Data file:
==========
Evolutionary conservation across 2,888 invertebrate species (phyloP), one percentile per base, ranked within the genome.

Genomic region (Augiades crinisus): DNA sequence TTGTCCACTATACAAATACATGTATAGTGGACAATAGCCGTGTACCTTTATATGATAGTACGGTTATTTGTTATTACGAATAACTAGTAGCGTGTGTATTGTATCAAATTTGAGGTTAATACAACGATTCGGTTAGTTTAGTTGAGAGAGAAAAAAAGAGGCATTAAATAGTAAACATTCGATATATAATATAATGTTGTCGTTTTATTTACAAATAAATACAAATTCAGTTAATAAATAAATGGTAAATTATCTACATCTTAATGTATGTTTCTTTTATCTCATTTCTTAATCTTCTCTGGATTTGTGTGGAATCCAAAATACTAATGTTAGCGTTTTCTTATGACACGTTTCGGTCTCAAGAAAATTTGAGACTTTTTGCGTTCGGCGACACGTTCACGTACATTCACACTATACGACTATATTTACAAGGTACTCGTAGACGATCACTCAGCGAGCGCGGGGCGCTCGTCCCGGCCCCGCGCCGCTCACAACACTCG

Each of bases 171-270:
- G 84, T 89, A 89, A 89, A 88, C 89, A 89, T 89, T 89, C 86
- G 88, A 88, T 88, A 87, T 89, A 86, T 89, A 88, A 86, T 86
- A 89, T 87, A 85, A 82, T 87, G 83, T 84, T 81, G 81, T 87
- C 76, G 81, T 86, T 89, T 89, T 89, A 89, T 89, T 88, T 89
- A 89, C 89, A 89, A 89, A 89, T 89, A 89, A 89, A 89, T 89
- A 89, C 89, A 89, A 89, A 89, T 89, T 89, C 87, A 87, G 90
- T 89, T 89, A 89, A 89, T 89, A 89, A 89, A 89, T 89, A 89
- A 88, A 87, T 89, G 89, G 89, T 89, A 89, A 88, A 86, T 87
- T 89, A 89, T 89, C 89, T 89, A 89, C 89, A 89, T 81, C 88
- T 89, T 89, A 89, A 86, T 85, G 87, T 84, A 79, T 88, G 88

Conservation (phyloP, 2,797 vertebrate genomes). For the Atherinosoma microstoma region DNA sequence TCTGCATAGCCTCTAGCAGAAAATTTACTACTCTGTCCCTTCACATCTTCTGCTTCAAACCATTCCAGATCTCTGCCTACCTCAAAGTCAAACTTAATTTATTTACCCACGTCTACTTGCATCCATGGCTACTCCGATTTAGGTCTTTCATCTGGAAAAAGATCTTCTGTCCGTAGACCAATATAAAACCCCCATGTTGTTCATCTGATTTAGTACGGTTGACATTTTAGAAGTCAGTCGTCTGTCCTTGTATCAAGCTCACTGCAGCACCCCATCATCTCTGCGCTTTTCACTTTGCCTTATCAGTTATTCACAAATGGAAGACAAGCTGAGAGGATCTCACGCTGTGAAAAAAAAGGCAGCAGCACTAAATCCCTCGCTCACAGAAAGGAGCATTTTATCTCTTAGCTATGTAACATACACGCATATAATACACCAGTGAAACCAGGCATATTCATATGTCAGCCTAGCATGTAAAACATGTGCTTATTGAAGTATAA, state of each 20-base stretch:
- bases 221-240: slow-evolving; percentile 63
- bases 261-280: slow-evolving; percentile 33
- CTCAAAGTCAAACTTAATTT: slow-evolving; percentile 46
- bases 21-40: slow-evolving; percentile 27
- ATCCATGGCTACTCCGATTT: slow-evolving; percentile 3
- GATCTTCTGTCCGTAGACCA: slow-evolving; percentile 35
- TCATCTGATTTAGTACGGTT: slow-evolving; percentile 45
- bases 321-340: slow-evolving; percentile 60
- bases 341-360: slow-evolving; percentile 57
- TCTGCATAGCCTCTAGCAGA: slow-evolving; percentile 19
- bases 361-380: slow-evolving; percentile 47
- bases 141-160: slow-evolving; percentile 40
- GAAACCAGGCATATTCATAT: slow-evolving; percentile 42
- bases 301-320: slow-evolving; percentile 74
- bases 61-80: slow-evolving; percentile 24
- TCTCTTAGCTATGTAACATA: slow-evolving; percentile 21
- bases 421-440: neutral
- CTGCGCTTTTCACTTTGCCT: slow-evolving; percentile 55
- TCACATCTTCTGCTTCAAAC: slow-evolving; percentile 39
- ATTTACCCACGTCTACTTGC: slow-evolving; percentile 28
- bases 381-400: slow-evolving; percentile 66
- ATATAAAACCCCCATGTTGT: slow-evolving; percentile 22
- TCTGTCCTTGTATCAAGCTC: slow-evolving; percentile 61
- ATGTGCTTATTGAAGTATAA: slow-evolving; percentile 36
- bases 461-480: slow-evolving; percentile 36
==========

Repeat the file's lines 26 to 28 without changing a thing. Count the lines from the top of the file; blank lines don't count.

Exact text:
- bases 141-160: slow-evolving; percentile 40
- GAAACCAGGCATATTCATAT: slow-evolving; percentile 42
- bases 301-320: slow-evolving; percentile 74